In chemistry, a hydroxy or hydroxyl group is a functional group with the chemical formula −OH and composed of one oxygen atom covalently bonded to one hydrogen atom. In organic chemistry, alcohols and carboxylic acids contain one or more hydroxy groups. Both the negatively charged anion HO−, called hydroxide, and the neutral radical HO·, known as the hydroxyl radical, consist of an unbonded hydroxy group.
According to IUPAC definitions, the term hydroxyl refers to the hydroxyl radical (·OH) only, while the functional group −OH is called a hydroxy group.
Water, alcohols, carboxylic acids, and many other hydroxy-containing compounds can be readily deprotonated due to a large difference between the electronegativity of oxygen (3.5) and that of hydrogen (2.1). Hydroxy-containing compounds engage in intermolecular hydrogen bonding increasing the electrostatic attraction between molecules and thus to higher boiling and melting points than found for compounds that lack this functional group. Organic compounds, which are often poorly soluble in water, become water-soluble when they contain two or more hydroxy groups, as illustrated by sugars and amino acid.
The hydroxy group is pervasive in chemistry and biochemistry. Many inorganic compounds contain hydroxyl groups, including sulfuric acid, the chemical compound produced on the largest scale industrially.
Hydroxy groups participate in the dehydration reactions that link simple biological molecules into long chains. The joining of a fatty acid to glycerol to form a triacylglycerol removes the −OH from the carboxy end of the fatty acid. The joining of two aldehyde sugars to form a disaccharide removes the −OH from the carboxy group at the aldehyde end of one sugar. The creation of a peptide bond to link two amino acids to make a protein removes the −OH from the carboxy group of one amino acid.
Main article: Hydroxyl radical
Hydroxyl radicals are highly reactive and undergo chemical reactions that make them short-lived. When biological systems are exposed to hydroxyl radicals, they can cause damage to cells, including those in humans, where they can react with DNA, lipids, and proteins.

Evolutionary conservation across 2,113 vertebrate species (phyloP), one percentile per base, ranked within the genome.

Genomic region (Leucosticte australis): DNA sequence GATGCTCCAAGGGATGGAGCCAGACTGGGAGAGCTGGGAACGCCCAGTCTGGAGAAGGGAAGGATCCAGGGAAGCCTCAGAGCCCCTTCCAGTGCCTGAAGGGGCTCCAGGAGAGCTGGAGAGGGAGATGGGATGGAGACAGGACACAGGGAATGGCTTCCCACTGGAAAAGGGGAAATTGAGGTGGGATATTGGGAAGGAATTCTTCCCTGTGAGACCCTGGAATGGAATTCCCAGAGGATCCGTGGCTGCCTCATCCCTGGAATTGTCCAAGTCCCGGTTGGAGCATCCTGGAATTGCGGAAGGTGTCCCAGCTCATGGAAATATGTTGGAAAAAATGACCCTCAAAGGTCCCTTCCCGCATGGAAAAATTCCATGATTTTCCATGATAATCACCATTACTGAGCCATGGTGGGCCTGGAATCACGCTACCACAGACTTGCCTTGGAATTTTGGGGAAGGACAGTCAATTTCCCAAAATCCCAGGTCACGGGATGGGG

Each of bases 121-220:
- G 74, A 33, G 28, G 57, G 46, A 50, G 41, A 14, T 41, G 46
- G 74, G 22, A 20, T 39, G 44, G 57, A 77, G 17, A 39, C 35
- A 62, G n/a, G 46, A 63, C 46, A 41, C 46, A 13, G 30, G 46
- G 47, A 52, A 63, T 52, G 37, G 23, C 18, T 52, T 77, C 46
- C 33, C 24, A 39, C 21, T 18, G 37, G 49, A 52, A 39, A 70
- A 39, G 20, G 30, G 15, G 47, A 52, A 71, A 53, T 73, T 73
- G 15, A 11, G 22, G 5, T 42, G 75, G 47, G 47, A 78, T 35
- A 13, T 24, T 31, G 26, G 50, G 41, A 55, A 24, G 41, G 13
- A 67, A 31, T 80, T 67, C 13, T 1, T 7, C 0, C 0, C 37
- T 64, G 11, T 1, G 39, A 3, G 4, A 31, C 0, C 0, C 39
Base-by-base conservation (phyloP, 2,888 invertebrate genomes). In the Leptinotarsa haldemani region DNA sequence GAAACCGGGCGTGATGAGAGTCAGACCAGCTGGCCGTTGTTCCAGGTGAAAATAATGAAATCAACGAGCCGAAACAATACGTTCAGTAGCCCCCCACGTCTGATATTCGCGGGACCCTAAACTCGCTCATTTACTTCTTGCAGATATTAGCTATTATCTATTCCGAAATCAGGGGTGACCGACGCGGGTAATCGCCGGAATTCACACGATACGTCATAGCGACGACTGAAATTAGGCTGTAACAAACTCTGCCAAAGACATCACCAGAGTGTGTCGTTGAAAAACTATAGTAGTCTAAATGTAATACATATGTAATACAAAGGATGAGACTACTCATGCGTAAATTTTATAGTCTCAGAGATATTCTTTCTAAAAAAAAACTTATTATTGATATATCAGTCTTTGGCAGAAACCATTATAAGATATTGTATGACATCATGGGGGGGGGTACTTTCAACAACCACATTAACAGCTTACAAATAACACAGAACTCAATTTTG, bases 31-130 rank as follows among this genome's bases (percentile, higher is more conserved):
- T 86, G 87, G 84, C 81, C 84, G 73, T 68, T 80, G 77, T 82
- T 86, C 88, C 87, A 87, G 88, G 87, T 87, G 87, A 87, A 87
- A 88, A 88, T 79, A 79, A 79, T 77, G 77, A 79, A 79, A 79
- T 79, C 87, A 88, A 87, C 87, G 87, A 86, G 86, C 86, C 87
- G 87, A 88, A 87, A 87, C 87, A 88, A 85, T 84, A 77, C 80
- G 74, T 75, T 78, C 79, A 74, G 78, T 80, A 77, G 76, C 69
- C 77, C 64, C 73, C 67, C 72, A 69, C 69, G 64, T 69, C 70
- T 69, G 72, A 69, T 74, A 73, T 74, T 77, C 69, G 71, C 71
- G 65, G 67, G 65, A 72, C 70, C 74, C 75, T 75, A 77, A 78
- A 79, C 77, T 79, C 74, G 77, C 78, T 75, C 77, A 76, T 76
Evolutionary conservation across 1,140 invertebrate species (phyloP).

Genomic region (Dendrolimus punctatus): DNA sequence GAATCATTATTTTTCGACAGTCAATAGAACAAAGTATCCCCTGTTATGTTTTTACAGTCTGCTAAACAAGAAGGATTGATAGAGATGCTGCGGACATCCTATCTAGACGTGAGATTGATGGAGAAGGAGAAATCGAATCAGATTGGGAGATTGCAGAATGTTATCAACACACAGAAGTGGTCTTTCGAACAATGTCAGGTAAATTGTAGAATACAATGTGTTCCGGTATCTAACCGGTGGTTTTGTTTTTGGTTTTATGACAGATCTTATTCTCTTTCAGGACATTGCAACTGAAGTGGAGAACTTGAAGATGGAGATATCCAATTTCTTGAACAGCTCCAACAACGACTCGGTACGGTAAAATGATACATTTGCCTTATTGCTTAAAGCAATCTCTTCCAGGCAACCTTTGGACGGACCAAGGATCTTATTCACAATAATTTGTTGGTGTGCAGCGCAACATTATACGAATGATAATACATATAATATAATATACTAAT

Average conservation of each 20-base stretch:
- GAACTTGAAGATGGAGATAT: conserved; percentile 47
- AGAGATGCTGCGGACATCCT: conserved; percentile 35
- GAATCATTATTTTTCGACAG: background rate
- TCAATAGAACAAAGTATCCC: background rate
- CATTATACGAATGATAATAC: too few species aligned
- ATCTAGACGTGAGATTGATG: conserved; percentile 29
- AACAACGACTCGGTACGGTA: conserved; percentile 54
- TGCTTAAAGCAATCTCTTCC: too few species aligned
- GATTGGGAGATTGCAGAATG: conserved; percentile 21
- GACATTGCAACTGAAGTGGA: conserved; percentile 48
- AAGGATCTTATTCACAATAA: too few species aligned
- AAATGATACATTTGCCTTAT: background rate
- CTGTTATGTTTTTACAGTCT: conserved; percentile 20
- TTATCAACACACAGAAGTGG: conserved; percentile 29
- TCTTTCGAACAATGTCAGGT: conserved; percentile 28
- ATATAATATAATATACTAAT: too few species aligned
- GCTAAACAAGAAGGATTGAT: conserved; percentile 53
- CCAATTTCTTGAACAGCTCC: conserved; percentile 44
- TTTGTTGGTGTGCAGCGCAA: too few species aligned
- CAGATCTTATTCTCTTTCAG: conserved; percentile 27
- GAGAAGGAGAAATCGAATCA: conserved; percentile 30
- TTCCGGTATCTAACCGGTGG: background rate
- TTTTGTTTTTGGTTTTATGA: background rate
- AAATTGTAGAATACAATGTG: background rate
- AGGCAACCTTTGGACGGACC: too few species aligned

The Earth's night sky is illuminated by diffuse light, called airglow, that is produced by radiative transitions of atoms and molecules. Among the most intense such features observed in the Earth's night sky is a group of infrared transitions at wavelengths between 700 nanometers and 900 nanometers. In 1950, Aden Meinel showed that these were transitions of the hydroxyl molecule, OH.
In 2009, India's Chandrayaan-1 satellite and the National Aeronautics and Space Administration (NASA) Cassini spacecraft and Deep Impact probe each detected evidence of water by evidence of hydroxyl fragments on the Moon. As reported by Richard Kerr, "A spectrometer [the Moon Mineralogy Mapper, also known as "M3"] detected an infrared absorption at a wavelength of 3.0 micrometers that only water or hydroxyl—a hydrogen and an oxygen bound together—could have created." NASA also reported in 2009 that the LCROSS probe revealed an ultraviolet emission spectrum consistent with hydroxyl presence.
On 26 October 2020, NASA reported definitive evidence of water on the sunlit surface of the Moon, in the vicinity of the crater Clavius (crater), obtained by the Stratospheric Observatory for Infrared Astronomy (SOFIA). The SOFIA Faint Object infrared Camera for the SOFIA Telescope (FORCAST) detected emission bands at a wavelength of 6.1 micrometers that are present in water but not in hydroxyl. The abundance of water on the Moon's surface was inferred to be equivalent to the contents of a 12-ounce bottle of water per cubic meter of lunar soil.
The Chang'e 5 probe, which landed on the Moon on 1 December 2020, carried a mineralogical spectrometer that could measure infrared reflectance spectra of lunar rock and regolith. The reflectance spectrum of a rock sample at a wavelength of 2.85 micrometers indicated localized water/hydroxyl concentrations as high as 180 parts per million.
The Venus Express orbiter collected Venus science data from April 2006 until December 2014. In 2008, Piccioni, et al. reported measurements of night-side airglow emission in the atmosphere of Venus made with the Visible and Infrared Thermal Imaging Spectrometer (VIRTIS) on Venus Express. They attributed emission bands in wavelength ranges of 1.40 - 1.49 micrometers and 2.6 - 3.14 micrometers to vibrational transitions of OH. This was the first evidence for OH in the atmosphere of any planet other than Earth's.
In 2013, OH near-infrared spectra were observed in the night glow in the polar winter atmosphere of Mars by use of the Compact Reconnaissance Imaging Spectrometer for Mars (CRISM).
In 2021, evidence for OH in the dayside atmosphere of the exoplanet WASP-33b was found in its emission spectrum at wavelengths between 1 and 2 micrometers. Evidence for OH in the atmosphere of exoplanet WASP-76b was subsequently found. Both WASP-33b and WASP-76b are ultra-hot Jupiters and it is likely that any water in their atmospheres is present as dissociated ions.